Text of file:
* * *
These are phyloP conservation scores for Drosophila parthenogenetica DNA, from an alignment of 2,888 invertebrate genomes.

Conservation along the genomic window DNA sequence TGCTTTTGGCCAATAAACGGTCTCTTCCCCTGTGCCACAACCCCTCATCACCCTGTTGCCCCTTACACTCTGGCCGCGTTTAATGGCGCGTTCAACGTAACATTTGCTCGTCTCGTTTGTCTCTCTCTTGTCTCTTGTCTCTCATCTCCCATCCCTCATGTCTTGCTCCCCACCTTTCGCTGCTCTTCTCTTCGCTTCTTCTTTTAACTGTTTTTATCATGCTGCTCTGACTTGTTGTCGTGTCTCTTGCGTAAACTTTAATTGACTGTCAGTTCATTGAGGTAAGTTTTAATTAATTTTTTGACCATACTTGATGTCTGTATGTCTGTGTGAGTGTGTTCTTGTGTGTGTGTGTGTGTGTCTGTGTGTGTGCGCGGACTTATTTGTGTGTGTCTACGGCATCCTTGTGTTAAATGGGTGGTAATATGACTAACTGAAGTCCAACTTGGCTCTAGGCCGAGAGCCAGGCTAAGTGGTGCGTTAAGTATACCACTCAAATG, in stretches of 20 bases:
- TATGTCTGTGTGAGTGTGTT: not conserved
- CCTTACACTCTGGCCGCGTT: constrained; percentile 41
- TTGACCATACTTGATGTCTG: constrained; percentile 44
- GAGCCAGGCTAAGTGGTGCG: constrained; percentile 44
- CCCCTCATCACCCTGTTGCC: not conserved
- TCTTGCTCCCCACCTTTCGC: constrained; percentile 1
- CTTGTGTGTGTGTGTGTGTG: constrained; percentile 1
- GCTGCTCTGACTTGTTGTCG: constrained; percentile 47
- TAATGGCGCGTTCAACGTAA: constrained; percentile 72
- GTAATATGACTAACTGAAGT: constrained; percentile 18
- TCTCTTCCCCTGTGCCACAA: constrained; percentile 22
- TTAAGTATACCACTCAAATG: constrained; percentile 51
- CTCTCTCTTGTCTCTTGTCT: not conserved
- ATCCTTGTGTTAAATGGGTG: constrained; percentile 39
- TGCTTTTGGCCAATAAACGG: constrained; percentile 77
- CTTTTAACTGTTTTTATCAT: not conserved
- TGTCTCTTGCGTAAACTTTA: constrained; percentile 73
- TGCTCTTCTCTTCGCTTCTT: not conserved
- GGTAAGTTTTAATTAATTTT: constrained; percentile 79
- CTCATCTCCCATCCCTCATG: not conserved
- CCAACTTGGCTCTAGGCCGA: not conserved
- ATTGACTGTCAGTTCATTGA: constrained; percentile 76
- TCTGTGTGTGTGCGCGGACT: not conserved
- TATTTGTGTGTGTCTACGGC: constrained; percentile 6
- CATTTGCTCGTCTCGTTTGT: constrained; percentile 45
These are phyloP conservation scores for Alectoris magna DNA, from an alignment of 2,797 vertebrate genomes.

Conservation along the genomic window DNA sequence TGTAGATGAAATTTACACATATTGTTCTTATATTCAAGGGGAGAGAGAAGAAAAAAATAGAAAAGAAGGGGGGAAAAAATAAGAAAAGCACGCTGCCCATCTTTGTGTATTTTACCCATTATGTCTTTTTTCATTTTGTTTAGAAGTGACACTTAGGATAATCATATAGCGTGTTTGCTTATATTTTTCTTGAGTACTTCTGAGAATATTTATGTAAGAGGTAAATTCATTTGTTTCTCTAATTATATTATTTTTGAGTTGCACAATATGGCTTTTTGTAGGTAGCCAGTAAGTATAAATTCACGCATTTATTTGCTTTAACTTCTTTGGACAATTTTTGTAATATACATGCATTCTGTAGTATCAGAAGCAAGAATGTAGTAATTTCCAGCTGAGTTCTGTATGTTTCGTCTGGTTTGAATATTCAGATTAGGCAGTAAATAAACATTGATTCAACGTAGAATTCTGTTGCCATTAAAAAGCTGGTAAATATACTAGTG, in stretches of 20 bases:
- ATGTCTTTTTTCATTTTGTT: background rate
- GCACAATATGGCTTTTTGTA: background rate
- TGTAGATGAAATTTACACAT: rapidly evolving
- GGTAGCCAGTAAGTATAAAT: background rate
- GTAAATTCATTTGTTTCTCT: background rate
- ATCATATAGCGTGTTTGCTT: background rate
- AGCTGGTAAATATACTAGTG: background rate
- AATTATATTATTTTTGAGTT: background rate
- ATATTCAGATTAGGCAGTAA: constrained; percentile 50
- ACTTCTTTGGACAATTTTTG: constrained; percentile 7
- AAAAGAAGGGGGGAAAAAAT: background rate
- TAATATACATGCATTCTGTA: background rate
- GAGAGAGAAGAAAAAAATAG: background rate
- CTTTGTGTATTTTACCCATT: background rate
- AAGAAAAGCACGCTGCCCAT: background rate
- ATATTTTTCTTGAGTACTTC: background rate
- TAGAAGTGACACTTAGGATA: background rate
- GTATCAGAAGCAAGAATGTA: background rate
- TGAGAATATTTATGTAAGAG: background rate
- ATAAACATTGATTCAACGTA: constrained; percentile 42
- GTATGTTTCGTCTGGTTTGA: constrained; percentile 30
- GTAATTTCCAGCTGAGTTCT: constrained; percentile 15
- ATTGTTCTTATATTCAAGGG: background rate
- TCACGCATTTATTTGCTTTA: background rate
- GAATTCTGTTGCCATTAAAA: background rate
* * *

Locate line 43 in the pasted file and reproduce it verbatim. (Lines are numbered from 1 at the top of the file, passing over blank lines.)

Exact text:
- CTTTGTGTATTTTACCCATT: background rate